An academic has welcomed a significant FWC full bench finding that a worker's refusal to participate in fingerprint scanning did not justify his dismissal and warns that many employers lack awareness of their legal obligations and the potential consequences of biometric technology.
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The FWC has upheld the sacking of a Telstra business centre's IT technician accused of supplying drugs, accessing p-rnography, sending the director's confidential documents outside the company and remotely locking the entire workplace out of the network during an investigation into his conduct.
The FWC has upheld the dismissal of a 63-year-old male employee who sent text messages calling a 37-year-old male colleague his "bitch" and "toy boy" and threatened to "molest" him and squeeze his testicles until it made him cry.
There is "no place for bawdy offensive alpha-male behaviour in the workplace", the FWC has found, in upholding the dismissal of a male worker for asking a female colleague for a kiss and telling another co-worker that he wanted to "f-ck" his sister.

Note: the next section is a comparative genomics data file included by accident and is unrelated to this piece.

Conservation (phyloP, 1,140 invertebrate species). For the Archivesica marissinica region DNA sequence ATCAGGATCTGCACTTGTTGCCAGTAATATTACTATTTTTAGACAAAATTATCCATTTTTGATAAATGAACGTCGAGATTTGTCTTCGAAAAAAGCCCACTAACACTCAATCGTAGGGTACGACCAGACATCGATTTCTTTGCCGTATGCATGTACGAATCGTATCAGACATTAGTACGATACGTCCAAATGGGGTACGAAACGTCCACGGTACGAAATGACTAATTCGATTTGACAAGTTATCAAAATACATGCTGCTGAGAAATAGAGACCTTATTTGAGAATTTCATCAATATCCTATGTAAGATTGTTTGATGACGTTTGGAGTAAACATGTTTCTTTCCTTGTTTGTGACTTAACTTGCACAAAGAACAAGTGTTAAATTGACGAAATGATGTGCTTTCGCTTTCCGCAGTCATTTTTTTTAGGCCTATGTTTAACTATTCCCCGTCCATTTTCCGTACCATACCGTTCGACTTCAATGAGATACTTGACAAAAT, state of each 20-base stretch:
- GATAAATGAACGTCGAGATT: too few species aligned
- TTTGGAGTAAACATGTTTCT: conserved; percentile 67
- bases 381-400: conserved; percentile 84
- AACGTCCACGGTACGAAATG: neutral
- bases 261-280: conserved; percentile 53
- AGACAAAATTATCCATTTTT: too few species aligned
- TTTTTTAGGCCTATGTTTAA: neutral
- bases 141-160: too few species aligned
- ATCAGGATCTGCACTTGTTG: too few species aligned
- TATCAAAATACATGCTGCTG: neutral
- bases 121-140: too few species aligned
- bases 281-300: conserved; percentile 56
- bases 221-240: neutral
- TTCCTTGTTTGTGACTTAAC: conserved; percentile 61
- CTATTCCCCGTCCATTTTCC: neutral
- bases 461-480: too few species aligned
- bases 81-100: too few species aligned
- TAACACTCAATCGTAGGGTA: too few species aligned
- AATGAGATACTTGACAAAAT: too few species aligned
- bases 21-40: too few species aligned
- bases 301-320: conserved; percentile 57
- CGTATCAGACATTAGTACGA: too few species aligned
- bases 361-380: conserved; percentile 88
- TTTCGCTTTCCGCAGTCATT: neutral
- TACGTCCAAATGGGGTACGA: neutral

The FWC has told an employer that it must accept responsibility for a "suboptimal" workplace culture that it could have reset before sacking two senior wharf workers who verbally abused a female colleague, but it upheld their dismissals for behaviour that "crossed the line".
A full bench has allowed an employee to challenge his dismissal for refusing to use his employer's fingerprint scanning technology that monitored attendance and tracked shifts, finding the case raises "important, novel and emerging issues".
A council's imposition of a seven-month "leave blackout" period in a quest for greater efficiencies has run foul of the FWC, the tribunal finding its failure to consult workers over the policy breached best practice and notification provisions in its agreement.